Hydropolitics specialist Dursun Yıldız, underlined the fact that Turkey ever used her transboundary waters for peaceful and cooperative objectives.
    DSI Coordinator Hamza Özgüler: "Istanbul Water Forum is one of the most significant formations on the domain of water in Turkey and the region."
    Prof. Dr. Şahinöz: “The Southeastern Anatolia Project (GAP) can supply enough food to the whole Middle East region, Also the region enriches the farmers of the GAP”



    Armenia

    Surface Area
    2 980 000 ha
    Cultivated Area
    555 000 ha
    Cultivated Area %
    18.6
    Population
    3 016 000
    Average Annual Precipitation
    592 mm/year
    Average Annual Volume of Precipitation
    16.71 billion m3/year
    Renewable Surface Water
    4.858 billion m3/year
    Renewable Groundwater
    4.311 billion m3/year
    Total Renewable Water (natural)
    9.169 billion m3/year
    Total Renewable Water (actual)
    9.169 billion m3/year

     
    Locating in the Caucasus region, Armenia has a total area of 29 800 km2. Armenia is a mountainous country, with 77 percent of its territory located at 1 000 to 2 500 m above sea level. Influenced by the topographical structure, most of the agricultural area lies within an altitude range of 600–2 500 m. The cultivable area is estimated at almost 1.4 million ha, which is 47 percent of the total area of the country. The cultivated area is estimated at 555 000 ha. (1)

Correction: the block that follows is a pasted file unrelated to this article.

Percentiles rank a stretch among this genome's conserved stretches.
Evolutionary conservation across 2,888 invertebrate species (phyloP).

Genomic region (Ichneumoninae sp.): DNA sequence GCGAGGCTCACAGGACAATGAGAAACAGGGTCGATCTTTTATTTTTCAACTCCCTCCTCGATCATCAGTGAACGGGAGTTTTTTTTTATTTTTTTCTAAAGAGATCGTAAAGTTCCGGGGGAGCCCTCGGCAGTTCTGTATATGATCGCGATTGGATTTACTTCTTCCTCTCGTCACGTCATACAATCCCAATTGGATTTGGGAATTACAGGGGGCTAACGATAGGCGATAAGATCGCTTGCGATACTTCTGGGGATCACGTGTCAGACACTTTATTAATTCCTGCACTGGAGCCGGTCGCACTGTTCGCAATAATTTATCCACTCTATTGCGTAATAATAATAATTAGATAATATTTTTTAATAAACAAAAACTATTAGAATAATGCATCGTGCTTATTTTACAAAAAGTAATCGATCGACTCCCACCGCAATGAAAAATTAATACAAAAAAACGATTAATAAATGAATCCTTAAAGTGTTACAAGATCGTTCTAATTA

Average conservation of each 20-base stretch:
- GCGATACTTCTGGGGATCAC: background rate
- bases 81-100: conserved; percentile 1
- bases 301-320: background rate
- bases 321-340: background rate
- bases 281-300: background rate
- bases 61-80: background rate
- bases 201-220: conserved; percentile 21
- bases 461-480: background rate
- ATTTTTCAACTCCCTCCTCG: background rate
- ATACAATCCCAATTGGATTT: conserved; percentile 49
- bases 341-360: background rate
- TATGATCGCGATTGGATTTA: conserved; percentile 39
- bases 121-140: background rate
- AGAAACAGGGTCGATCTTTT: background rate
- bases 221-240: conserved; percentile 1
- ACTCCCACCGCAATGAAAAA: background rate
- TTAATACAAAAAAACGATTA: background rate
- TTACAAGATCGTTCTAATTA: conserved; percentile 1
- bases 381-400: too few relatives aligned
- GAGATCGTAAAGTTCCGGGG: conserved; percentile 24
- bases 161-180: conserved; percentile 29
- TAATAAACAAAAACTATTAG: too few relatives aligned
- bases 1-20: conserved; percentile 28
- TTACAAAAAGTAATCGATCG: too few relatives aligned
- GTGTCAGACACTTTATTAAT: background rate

Having a highland continental climate with hot summers and cold winters, Armenia has an average annual precipitation of 592 mm. The driest regions are the Ararat Valley and the Meghri region, where the annual precipitation is 200–250 mm. The maximum precipitation is observed in high mountainous areas with more than 1 000 mm/year. (2)
     
    The total population is approximately 3 million, of which about 36 percent is rural. In 2006, access to improved drinking-water sources was 96 percent. According to data for 2009, Armenia’s GDP was US$ 8,7 billion and agriculture accounted for 18 percent. More than 98 percent of gross agricultural production comes from the private sector. (3)

    66 percent of total water withdrawal is for agricultural purposes while the shares of municipal and industrial purposes are 30 percent and 4 percent respectively in Armenia which have a total actual renewable water resource of 7.769 km3/year. Groundwater sources provide about 95 percent of the water used for drinking purposes. The largest water-using industrial enterprise is the Armenian Nuclear Power Plant which uses about 35 million m3/year. (4)

    The rivers in Armenia are tributaries of the main rivers the Aras and the Kura. About 76 percent of the Armenian territory is part of the Araks basin and 24 percent of the Kura basin. The outflow to Georgia through the Debet River is estimated at about 0.89 billion m3/year and the outflow to Azerbaijan through the Agstay River at about 0.35 billion m3/year. Both these rivers are located in the Kura basin. The total outflow to Azerbaijan through the Aras and its tributaries, Arpa, Vorotan, Vokhchi, is estimated at about 5.62 billion m3/year. The Aras River forms the border between Turkey and Armenia and further downstream, between Iran and Armenia, it flows into Azerbaijan and joins the Kura River about 150 km before its mouth at the Caspian Sea. (5)